• Where are you looking for jobs? What part of the country/world?

    • What do you mean by “UX designer”? Are you focused mainly on user flows and information architecture, or is your experience more broad? Visual design, user research, brand/content strategy?

    0 points
    • Bob Smith, 6 months ago

      Formal design school training plus about a decade of graphic design experience in various roles, mostly editorial design at publications. Since 2009 I've been a UX designer, from junior to senior and even at one point leading a small UX team. I've worked in the UK, Germany and Canada. My UX roles have been very T shaped and I've done everything from user interviews & research to prototyping, design sprint facilitation, and implementing research into designs. My deep-experience on the T would be in the middle, moulding research results into ideas, wireframes and final designs. My experience has been less visual, from my background I'm better with the structure and system rather than the dribbble-worthy gloss visuals/illustrations. (Someone one called my work 'budget'... which given my lack of budget was fair but blunt—I've made how-to motion design videos for $50 and a full Christmas campaign photoshoot for about $150).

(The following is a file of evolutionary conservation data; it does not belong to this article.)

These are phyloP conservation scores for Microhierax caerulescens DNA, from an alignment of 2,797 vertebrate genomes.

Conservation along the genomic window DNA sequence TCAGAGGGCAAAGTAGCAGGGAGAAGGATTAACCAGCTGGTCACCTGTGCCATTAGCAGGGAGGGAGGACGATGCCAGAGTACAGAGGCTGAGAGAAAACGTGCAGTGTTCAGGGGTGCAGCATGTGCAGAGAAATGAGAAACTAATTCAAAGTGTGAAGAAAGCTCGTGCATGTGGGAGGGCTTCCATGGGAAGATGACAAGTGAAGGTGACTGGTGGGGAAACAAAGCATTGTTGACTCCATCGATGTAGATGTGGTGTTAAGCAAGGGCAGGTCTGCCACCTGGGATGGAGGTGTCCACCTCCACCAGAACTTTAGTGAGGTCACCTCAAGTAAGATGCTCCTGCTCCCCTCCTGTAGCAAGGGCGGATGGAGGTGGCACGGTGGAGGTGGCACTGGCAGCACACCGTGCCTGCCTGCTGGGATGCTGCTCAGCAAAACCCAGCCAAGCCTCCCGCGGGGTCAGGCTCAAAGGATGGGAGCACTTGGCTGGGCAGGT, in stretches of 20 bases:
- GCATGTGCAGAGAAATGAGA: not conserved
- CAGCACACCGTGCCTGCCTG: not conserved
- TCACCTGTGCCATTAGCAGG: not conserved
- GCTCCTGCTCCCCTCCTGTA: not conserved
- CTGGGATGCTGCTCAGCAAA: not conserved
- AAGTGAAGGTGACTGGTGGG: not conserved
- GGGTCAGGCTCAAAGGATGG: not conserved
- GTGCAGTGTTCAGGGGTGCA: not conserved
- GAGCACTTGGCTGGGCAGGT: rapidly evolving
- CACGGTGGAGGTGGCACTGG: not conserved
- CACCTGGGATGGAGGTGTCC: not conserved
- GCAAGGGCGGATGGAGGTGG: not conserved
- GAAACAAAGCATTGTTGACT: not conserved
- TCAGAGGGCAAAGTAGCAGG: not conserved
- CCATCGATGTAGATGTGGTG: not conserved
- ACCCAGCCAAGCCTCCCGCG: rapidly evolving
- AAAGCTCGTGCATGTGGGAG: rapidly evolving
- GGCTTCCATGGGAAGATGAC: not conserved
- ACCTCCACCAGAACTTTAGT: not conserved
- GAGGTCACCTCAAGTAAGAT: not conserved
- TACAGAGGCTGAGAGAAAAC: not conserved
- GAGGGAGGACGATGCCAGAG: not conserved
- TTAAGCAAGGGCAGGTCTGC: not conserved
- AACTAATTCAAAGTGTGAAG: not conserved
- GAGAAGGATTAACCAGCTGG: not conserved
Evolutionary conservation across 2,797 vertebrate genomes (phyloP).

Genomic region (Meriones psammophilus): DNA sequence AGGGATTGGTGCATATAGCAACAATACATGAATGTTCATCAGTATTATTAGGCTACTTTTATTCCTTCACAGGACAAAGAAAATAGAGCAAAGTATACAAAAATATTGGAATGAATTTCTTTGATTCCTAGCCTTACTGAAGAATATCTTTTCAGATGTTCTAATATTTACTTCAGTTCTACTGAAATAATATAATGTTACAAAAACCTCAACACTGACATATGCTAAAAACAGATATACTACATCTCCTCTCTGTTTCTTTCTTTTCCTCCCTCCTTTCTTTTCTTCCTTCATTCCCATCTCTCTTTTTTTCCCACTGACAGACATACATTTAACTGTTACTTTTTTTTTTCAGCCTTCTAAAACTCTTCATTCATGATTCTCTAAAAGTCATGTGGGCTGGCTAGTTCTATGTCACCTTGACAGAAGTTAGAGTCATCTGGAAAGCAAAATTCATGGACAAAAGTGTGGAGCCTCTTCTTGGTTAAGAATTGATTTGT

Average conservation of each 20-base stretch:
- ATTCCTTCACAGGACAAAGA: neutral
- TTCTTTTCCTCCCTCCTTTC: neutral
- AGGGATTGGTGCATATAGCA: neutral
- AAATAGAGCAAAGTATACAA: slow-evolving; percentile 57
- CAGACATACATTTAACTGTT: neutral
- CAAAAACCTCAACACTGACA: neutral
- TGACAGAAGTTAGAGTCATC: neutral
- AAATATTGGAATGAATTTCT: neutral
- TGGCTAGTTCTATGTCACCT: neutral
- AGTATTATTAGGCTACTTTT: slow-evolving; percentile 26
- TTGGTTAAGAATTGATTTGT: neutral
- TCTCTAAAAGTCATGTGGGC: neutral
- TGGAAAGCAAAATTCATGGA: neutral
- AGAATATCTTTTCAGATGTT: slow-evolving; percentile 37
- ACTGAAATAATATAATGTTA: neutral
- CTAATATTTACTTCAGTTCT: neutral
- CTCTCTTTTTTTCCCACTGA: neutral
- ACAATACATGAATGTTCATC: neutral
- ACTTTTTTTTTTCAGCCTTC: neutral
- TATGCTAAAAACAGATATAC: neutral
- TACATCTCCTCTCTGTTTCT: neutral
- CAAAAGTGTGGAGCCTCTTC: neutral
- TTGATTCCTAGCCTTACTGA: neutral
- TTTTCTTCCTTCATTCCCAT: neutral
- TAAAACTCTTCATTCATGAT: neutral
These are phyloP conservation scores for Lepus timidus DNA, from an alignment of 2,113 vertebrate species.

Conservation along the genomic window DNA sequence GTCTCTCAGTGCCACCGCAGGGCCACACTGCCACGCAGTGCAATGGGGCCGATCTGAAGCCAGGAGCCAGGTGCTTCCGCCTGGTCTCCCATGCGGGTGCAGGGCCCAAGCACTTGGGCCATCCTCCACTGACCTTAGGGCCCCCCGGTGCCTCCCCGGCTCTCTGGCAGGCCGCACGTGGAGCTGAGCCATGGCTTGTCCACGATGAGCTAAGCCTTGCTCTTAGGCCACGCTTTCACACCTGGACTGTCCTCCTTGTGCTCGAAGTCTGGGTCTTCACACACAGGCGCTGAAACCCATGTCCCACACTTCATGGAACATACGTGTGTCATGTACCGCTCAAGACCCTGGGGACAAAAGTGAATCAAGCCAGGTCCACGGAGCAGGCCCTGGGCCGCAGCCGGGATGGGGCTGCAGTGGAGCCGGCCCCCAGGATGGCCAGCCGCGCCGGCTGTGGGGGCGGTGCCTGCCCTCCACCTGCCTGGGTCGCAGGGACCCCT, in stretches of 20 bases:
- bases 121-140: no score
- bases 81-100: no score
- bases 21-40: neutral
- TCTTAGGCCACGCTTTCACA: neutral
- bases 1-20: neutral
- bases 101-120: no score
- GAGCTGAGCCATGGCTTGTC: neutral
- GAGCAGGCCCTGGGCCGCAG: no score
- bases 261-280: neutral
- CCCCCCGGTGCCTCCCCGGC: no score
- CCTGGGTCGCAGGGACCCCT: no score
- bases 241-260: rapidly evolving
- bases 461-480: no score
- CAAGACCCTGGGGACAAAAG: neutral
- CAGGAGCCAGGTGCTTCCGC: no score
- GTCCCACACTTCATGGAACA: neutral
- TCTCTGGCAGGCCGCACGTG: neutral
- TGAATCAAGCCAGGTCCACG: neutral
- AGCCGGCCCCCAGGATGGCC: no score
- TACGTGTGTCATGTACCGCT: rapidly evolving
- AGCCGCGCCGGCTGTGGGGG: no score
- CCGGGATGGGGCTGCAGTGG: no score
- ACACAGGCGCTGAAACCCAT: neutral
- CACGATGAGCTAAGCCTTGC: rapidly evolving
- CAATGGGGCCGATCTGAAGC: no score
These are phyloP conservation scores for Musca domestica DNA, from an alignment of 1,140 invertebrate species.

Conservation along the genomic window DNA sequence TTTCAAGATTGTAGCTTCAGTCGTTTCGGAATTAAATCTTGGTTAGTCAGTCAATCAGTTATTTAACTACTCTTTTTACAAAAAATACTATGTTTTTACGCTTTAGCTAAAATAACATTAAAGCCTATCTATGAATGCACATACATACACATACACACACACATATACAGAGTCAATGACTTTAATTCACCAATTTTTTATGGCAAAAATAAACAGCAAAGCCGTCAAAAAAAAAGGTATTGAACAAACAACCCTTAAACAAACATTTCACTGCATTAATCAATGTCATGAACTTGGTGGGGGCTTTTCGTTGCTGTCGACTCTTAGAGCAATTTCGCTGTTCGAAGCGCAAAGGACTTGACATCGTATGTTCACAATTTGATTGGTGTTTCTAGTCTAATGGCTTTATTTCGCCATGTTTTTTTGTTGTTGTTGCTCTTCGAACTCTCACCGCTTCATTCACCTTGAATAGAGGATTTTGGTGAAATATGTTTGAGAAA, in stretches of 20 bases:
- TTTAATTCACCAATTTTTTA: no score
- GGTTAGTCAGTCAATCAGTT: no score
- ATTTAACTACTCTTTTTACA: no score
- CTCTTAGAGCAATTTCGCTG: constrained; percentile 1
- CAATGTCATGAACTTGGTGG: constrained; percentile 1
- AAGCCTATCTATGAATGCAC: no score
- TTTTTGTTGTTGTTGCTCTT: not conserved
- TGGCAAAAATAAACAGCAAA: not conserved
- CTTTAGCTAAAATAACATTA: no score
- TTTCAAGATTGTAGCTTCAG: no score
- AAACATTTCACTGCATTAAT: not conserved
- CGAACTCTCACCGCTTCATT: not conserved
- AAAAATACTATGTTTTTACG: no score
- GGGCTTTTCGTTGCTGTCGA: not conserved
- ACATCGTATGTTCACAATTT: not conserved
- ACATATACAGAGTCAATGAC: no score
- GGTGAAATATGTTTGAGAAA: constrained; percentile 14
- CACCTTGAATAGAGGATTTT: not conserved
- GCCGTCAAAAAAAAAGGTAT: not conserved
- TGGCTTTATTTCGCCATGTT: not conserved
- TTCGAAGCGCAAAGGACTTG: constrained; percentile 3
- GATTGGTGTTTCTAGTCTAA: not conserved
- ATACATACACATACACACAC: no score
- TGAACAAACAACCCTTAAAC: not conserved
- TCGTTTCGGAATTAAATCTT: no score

Where am I looking? Across most of Canada... especially the cool parts (Vancouver, Montreal... Vancouver).

      I had another major rejection last week. I've asked for feedback, but I've not heard back.

      Can anyone recommend any of the UX career coaches around? (I've googled names, but I don't know any of the lovely people purporting to do UX coaching).

      0 points
  • Mike Dreeland, 7 months ago

    Finding your niche is hard. You need to take on side and/or freelance jobs to build more experience in what you love to do. Many times after people work with you and like your work, they will keep you on or offer you a full time position. Also 8 out 10 people today get jobs through someone they know. Align yourself with other designers so you are top of mind when opportunities come in and work on your experience one side project at a time. Theres no such thing as luck in business, its when preparation meets opportunity. You got this! Good luck.

    0 points
  • Samantha S, 7 months ago

    is your name really... bob smith?

    0 points
  • Samantha S, 7 months ago

    You live in Canada? Come out to SF Bay area and you will have no problem finding a role bruh

    0 points
  • Stuart McCoyStuart McCoy, 7 months ago